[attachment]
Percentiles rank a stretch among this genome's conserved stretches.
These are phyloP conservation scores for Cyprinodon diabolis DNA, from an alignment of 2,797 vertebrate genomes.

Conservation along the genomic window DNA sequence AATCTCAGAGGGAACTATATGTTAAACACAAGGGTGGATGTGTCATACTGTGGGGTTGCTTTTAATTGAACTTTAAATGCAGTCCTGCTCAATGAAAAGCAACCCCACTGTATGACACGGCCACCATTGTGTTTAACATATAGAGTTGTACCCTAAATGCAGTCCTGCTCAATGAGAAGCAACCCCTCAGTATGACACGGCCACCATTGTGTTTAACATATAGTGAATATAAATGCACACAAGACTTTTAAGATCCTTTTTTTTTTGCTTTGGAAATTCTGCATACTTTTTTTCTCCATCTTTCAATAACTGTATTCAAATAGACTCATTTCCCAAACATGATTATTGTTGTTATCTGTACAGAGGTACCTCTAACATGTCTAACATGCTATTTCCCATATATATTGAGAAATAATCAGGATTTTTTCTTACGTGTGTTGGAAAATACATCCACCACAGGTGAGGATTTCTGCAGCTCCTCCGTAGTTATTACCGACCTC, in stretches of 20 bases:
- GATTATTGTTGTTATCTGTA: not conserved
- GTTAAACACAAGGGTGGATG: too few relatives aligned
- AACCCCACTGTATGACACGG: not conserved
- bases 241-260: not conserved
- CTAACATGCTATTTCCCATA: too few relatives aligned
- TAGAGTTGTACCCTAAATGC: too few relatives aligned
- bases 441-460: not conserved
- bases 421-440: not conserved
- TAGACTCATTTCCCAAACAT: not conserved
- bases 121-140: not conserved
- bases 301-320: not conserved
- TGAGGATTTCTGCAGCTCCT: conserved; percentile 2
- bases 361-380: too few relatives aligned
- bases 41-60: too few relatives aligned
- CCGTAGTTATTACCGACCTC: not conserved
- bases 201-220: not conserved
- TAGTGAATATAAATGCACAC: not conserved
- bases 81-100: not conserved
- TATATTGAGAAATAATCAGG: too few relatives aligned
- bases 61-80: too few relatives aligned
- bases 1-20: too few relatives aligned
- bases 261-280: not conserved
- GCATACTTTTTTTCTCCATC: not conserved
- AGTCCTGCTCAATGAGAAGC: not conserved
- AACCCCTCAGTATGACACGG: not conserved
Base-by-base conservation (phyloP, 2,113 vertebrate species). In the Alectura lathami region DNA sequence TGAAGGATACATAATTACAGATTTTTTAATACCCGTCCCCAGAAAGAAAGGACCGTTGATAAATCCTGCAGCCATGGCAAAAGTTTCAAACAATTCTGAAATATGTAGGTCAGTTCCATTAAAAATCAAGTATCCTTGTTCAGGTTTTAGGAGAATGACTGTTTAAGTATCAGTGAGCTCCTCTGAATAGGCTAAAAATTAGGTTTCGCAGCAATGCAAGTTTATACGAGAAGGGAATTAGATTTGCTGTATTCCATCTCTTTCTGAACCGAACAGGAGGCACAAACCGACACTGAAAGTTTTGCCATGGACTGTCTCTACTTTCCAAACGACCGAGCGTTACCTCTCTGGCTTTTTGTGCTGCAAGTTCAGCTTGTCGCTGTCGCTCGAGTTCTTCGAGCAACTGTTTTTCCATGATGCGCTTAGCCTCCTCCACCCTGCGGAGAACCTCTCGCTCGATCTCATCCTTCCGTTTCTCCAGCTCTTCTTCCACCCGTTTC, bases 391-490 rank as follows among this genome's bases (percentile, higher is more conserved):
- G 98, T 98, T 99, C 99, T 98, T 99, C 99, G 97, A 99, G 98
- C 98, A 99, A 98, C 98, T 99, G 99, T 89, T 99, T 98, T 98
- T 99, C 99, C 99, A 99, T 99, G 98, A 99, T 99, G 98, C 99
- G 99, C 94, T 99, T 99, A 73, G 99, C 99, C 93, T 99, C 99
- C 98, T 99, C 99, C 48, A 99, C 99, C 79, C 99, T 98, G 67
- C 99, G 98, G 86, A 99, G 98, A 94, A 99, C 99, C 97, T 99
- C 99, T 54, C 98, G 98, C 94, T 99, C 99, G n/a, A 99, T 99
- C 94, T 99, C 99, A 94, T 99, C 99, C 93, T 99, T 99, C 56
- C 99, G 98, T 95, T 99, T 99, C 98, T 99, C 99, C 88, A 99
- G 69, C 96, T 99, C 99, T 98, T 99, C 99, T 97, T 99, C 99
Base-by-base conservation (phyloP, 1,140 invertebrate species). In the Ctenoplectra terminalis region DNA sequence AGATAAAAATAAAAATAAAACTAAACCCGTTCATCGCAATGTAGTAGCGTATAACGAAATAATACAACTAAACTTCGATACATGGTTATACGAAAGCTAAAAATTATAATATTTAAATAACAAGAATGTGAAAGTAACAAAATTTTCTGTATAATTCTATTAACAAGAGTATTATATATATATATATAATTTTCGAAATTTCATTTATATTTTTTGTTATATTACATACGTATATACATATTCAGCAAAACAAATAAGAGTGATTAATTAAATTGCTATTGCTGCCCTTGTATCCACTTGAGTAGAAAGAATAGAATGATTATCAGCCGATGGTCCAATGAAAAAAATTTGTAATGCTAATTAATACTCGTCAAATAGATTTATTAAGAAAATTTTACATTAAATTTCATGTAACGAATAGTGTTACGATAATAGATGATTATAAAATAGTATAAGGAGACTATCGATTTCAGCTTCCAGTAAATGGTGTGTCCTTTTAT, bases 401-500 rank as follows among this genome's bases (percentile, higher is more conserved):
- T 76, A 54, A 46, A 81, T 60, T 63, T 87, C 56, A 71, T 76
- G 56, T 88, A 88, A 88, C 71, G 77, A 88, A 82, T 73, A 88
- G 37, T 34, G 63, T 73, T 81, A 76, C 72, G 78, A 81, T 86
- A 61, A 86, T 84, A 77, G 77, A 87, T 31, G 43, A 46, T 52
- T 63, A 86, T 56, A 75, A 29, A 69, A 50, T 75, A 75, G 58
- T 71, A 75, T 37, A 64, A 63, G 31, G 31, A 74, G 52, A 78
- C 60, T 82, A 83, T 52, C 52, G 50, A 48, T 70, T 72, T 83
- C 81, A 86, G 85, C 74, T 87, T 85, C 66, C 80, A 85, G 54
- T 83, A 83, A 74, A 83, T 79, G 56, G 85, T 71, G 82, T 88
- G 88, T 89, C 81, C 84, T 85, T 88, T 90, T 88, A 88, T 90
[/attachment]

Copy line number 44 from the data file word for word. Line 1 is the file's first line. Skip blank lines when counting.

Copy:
- A 61, A 86, T 84, A 77, G 77, A 87, T 31, G 43, A 46, T 52